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Congestion Pricing

MTA Boss Vows Congestion Pricing Will Happen

10:58 PM EST on February 18, 2020

Pat Foye, before making his congestion pricing promise. Photo: Dave Colon

Conjuring New York Rangers legend Mark Messier, Pat Foye made a guarantee of epic proportions on Tuesday morning.

"Congestion pricing will happen," the MTA's head honcho told reporters when asked about the Trump administration's Damoclean sword over the central business district tolling that was approved by state lawmakers last year.

Foye's own Game 6 guarantee optimism comes as the federal government decides whether to delay congestion pricing a little or a lot by requiring the city and state to conduct a streamlined environmental review of the tolling plan, which could take a year, or a drawn-out environmental impact statement, which could take many years.

Congestion pricing requires federal approval because it's illegal to put tolls on roads built with federal money — though some exceptions have been made for fees designed to reduce congestion. The federal oversight role was known months ago, but has started to raise greater fears as the clock ticks to the debut of congestion pricing, which was supposed to start in January, 2021.

As reported by Politico, Foye and DOT Commissioner Polly Trottenberg met with Transportation Secretary Elaine Chao last April to determine if New York would have to do an environmental assessment or the more-stringent environmental impact statement to appease their federal overlords. The difference in the studies is severe: according to Politico, the shortest assessment ever done by a federal agency took 637 days; the average Federal Highway Administration EIS took a whopping 2,691 days (just over seven years) — though those were mostly for road-construction projects.

Foye, however, was optimistic, telling reporters, "I don't believe" that the Federal Highway Administration would kill the project that will fund such a huge piece of the capital plan, and that the MTA had been lobbying the feds to allow an assessment rather than a full-blown environmental impact statement.

But Foye also lamented that the environmental benefits of congestion pricing should exempt it from either an EA or EIS, given the many ways it will actually help the planet.

"In a just world, we'd get a categorical exclusion for congestion pricing because this is a huge environmental positive," Foye said. "It's going to fund mass transit to the tune of $15 billion. It's going to reduce traffic and congestion, improve air quality, improve life for asthmatics, so from an environmental point of view it's a huge positive."

Advocates have previously suggested that the MTA and the city could help its own case by moving more quickly to appoint members to the Traffic Mobility Review Board, which could, if empaneled already, lay the groundwork for the required federal environmental review. The MTA would perhaps be able to survive a small delay to the car cordon, and thus to the money that would fund the 2020-2024 capital plan, but Rachael Fauss of Reinvent Albany previously said that any long-term delay would be disastrous.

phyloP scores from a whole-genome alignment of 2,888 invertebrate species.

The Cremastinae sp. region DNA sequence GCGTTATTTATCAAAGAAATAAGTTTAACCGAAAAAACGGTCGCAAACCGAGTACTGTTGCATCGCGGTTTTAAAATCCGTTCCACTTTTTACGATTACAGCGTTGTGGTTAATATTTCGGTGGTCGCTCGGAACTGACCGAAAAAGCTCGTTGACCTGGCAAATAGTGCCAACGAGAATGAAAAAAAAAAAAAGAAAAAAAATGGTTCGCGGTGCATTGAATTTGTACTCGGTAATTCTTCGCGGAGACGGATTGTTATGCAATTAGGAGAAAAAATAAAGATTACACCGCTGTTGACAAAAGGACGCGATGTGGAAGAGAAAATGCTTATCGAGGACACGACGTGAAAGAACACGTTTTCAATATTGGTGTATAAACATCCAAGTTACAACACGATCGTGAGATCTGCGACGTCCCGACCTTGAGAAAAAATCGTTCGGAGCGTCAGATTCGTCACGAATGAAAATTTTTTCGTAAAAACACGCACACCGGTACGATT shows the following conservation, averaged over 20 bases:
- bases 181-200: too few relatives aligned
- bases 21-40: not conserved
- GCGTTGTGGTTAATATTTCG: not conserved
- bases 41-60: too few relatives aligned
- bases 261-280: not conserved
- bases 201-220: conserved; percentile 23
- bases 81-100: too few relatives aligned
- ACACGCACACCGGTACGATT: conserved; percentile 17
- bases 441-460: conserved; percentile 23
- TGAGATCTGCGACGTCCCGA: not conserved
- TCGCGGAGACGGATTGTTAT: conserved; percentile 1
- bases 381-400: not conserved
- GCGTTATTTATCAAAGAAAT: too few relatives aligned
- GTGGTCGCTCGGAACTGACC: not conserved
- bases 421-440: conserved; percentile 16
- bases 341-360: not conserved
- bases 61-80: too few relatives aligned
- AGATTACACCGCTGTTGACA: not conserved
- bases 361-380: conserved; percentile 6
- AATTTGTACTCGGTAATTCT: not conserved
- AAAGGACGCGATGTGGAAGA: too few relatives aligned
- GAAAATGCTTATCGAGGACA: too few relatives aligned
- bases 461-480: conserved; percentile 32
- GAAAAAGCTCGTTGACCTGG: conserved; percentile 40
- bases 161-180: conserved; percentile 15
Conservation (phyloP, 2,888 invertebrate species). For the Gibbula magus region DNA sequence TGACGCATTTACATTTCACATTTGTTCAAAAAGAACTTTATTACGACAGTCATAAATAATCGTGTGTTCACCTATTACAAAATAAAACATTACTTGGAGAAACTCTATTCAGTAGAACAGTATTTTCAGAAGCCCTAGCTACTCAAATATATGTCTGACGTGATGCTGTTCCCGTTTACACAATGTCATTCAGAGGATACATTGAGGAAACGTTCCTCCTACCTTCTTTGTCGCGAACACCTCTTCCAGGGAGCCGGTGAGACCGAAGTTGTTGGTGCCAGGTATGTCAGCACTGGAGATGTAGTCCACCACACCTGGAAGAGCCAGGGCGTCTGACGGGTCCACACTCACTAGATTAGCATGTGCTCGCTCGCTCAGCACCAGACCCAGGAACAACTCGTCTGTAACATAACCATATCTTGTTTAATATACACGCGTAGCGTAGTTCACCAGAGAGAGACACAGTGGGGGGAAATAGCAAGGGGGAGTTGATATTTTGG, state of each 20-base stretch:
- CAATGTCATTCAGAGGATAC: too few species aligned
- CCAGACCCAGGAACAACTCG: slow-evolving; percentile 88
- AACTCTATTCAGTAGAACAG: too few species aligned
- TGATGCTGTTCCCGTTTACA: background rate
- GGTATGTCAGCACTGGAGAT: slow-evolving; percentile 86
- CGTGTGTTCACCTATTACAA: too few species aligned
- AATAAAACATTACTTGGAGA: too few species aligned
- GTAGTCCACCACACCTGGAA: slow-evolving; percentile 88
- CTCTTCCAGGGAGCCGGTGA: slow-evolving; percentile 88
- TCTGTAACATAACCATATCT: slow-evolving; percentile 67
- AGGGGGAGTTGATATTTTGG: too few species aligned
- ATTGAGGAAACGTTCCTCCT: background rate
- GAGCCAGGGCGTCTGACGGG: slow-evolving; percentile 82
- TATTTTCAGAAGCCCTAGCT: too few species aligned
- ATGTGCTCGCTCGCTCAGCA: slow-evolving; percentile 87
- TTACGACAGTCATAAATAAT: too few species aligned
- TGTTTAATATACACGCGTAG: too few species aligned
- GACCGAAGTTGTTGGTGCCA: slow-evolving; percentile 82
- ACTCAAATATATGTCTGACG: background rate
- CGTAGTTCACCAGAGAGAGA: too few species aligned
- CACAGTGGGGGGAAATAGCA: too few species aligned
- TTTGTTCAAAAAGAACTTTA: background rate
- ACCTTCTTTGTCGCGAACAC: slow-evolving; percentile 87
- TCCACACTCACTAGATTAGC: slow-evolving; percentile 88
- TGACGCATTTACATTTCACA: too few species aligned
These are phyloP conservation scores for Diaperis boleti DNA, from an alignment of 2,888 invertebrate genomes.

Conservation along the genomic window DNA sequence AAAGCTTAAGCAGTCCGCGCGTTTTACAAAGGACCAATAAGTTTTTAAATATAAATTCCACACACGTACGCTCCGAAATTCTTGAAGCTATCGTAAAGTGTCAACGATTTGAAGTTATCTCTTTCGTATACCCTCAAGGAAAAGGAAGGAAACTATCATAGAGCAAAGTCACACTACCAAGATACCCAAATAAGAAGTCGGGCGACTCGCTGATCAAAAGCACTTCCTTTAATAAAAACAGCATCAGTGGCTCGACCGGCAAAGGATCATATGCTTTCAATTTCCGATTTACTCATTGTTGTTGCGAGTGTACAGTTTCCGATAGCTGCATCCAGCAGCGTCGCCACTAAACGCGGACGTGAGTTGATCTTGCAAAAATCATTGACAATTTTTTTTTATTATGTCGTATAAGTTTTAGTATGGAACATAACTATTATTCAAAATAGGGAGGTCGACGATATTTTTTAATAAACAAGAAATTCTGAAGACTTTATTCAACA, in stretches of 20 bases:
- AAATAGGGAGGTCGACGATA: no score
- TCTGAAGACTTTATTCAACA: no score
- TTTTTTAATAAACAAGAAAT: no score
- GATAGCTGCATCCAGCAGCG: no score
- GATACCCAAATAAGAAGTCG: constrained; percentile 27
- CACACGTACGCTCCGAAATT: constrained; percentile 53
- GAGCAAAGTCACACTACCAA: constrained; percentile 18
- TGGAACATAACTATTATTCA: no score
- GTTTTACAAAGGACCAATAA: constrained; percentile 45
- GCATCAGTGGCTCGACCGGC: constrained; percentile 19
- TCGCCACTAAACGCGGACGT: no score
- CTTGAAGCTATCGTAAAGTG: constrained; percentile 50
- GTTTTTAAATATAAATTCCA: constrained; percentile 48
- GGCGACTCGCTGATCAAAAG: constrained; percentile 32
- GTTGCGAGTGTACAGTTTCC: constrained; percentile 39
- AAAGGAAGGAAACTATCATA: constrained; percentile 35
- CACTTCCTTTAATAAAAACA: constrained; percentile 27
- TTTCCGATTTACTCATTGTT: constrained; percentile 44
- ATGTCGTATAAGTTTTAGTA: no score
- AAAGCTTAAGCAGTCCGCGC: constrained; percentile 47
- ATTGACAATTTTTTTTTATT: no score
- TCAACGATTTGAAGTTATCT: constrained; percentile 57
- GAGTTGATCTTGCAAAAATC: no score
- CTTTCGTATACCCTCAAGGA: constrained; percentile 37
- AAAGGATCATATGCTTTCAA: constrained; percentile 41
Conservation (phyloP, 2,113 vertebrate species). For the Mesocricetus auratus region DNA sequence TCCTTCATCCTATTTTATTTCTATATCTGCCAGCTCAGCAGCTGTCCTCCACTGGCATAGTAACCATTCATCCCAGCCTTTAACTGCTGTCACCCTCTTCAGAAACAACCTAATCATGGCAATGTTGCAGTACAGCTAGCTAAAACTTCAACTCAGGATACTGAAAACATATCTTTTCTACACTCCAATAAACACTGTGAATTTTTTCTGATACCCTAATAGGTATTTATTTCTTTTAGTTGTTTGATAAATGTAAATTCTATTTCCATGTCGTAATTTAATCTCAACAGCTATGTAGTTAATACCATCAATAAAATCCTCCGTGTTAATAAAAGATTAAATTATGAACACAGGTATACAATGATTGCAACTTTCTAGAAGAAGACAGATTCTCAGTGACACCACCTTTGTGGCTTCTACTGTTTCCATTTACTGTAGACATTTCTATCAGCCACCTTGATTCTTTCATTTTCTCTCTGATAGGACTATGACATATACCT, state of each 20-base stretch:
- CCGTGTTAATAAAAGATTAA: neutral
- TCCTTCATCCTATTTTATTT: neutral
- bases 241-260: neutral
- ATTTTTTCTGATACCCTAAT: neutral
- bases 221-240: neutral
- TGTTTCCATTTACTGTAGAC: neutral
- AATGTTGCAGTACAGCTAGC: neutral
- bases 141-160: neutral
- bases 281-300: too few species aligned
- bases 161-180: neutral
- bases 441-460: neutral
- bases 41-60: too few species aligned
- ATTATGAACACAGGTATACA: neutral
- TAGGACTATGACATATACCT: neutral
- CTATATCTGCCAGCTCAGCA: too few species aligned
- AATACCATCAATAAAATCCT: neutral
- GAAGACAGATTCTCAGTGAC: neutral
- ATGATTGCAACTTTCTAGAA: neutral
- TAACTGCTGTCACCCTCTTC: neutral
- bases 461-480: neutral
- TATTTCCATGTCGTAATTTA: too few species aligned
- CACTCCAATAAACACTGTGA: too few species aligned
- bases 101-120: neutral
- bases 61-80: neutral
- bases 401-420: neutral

"If $15 billion of the $51 billion in the capital plan doesn’t come in on time, all things seem to point to the MTA not being able to get all the money quickly and projects not happening, because otherwise it’d be forced to borrow and that’s not sustainable for them,” Fauss said.

As he has in the past, Foye said that the MTA Board is still considering appointees to the six-person board, but didn't give a date for when the board would finally be appointed.

"If members of the public or journalists have suggestions we're open to them," Foye said.

For now, the MTA is in a holding pattern. A spokesperson for the FHA told Streetsblog that "it would be premature to speculate on when a decision on the environmental review would be issued."

It would be particularly ironic if the federal government were to use the environmental review process to slow down New York's major tolling project. Over the last three years, the Trump administration — and the president himself — has repeatedly decried environmental regulations for delaying what it believes are worthy construction projects. Earlier this year, the administration proposed changes to the National Environmental Policy Act — the first in more than three decades — to limit the scope of federal environmental impact review on highways, pipelines, bridges, telecommunications networks and other public infrastructure projects, a policy following through on his promise to cut regulations.

"I've been through it myself," Trump told the American Farm Bureau Federation last month in Austin. "You want to build a building, and you fear it's going to take 12 years to get permits. I say, 'Twelve years?' ... But our proposals will limit the process to two years — and, in many cases, less than one year."

The Trump administration's hope of reducing environmental review is "one of its most serious attacks on environmental law yet," the Sierra Club said.

Foye's big guarantee in the face of the current federal purgatory left transit activists very cautiously optimistic.

"I'm glad they're confident," said Tri-State Transportation Campaign Executive Director Nick Sifentues. "I hope that confidence wins the day, because we're still in a dual crisis mode: congestion and transit. But I'll believe congestion pricing is actually happening when I pay the first toll."

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